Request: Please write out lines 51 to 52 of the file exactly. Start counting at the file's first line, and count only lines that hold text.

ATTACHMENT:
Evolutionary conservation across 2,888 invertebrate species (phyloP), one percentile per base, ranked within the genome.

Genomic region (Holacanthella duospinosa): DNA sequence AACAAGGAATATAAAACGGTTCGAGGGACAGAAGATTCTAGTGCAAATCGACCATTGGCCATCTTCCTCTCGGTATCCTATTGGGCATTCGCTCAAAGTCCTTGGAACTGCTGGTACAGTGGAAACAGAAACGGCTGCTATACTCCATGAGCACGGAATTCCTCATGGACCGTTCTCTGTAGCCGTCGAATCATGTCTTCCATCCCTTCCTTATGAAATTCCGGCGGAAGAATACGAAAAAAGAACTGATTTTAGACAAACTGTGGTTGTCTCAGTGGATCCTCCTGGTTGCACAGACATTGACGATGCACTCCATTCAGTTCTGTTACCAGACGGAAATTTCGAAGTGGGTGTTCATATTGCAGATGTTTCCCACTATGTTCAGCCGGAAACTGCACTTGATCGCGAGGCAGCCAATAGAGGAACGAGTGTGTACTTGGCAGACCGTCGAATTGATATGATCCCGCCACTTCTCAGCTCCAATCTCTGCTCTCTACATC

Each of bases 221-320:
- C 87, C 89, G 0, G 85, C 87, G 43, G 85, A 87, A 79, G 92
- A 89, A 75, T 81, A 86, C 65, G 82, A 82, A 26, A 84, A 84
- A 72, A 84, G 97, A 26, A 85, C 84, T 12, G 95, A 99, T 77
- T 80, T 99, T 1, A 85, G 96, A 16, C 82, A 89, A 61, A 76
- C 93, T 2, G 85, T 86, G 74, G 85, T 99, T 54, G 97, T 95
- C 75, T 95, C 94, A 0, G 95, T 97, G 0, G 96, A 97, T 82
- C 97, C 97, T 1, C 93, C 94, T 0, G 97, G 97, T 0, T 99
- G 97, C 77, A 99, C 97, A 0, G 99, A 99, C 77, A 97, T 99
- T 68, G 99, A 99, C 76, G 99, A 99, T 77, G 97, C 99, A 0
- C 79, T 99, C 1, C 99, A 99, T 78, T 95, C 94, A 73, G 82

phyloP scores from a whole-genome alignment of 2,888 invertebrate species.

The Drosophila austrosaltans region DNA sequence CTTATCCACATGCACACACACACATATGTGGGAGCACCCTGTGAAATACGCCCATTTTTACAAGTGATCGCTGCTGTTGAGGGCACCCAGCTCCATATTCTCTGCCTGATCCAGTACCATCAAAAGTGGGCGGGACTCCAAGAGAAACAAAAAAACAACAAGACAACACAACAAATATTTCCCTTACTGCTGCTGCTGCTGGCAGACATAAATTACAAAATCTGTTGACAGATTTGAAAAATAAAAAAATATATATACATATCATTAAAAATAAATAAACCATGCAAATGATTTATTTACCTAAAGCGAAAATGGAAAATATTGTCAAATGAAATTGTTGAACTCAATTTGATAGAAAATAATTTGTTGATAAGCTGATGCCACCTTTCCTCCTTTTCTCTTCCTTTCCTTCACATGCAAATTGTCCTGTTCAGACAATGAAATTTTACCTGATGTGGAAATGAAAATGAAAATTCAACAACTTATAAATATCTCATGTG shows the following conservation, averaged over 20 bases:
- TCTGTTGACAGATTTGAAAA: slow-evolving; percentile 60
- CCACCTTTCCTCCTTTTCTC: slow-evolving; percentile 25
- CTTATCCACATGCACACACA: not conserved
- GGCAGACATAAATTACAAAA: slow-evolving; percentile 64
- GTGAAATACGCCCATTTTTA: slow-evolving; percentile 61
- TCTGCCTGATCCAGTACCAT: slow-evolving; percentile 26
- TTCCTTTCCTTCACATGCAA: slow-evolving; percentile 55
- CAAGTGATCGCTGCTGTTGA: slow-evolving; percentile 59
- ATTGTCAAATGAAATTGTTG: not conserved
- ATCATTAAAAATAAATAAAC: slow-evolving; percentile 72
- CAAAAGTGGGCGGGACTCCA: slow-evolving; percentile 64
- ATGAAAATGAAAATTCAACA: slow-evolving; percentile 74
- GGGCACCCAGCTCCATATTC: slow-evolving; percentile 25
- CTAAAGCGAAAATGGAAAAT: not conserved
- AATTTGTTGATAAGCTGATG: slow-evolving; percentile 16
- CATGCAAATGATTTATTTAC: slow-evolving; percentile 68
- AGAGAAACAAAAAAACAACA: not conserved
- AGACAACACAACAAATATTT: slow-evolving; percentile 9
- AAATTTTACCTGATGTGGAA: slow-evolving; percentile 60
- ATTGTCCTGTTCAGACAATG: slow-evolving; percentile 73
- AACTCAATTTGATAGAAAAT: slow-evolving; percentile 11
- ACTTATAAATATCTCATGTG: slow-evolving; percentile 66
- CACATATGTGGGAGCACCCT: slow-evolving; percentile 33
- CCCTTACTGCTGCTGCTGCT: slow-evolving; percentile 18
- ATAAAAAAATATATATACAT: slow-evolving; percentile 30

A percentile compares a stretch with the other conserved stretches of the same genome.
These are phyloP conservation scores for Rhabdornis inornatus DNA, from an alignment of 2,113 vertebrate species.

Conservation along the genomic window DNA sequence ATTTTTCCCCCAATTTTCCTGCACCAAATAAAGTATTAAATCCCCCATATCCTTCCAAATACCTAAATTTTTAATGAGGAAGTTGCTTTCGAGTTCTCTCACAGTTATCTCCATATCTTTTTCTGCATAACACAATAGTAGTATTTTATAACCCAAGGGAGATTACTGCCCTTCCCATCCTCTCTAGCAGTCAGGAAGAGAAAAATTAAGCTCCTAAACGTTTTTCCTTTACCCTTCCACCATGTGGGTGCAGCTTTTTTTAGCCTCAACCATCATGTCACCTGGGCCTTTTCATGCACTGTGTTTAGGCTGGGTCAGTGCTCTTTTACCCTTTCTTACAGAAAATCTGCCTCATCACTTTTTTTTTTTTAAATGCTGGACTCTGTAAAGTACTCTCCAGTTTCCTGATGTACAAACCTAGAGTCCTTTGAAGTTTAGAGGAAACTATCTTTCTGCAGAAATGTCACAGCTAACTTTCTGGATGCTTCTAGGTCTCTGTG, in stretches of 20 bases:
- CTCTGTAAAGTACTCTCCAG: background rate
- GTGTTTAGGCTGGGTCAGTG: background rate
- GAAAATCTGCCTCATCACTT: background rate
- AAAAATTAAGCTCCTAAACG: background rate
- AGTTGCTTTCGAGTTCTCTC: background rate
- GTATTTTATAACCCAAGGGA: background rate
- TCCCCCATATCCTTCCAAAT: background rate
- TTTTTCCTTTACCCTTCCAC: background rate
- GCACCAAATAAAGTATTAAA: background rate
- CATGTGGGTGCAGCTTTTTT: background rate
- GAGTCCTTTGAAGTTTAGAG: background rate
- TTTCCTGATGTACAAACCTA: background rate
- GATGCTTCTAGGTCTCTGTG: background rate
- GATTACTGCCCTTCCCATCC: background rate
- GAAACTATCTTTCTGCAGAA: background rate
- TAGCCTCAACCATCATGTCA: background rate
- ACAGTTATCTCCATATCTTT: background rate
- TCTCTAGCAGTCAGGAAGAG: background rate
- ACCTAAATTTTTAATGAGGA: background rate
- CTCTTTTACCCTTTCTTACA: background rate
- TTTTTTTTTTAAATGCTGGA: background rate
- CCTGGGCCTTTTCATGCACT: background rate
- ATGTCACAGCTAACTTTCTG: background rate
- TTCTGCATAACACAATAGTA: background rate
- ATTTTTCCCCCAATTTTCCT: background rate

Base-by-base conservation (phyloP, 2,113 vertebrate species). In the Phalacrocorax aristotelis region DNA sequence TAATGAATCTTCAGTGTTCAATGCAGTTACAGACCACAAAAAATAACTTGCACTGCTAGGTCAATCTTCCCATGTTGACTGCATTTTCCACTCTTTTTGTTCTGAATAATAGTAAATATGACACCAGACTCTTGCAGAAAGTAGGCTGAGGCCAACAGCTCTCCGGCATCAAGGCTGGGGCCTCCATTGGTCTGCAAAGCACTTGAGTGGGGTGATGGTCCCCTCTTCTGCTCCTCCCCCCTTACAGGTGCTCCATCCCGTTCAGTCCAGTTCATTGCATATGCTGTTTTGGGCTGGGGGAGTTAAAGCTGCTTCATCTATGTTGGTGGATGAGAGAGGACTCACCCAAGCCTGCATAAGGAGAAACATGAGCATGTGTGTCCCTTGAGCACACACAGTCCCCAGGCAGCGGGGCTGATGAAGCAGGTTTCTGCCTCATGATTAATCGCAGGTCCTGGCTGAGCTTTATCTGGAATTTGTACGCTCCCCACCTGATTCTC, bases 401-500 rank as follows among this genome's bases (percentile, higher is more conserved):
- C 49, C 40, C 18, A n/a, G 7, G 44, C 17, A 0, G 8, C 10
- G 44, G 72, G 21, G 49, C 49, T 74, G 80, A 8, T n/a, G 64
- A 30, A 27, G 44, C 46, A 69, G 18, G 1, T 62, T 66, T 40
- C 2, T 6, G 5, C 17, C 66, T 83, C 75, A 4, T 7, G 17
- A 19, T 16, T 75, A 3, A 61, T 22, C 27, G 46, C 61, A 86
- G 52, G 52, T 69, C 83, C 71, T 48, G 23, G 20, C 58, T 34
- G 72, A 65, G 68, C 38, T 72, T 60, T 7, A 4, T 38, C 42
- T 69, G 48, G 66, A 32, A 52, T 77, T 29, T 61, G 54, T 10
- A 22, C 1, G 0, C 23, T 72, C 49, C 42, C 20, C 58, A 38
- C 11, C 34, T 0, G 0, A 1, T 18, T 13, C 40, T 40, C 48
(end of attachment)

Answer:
- TTTTTCCTTTACCCTTCCAC: background rate
- GCACCAAATAAAGTATTAAA: background rate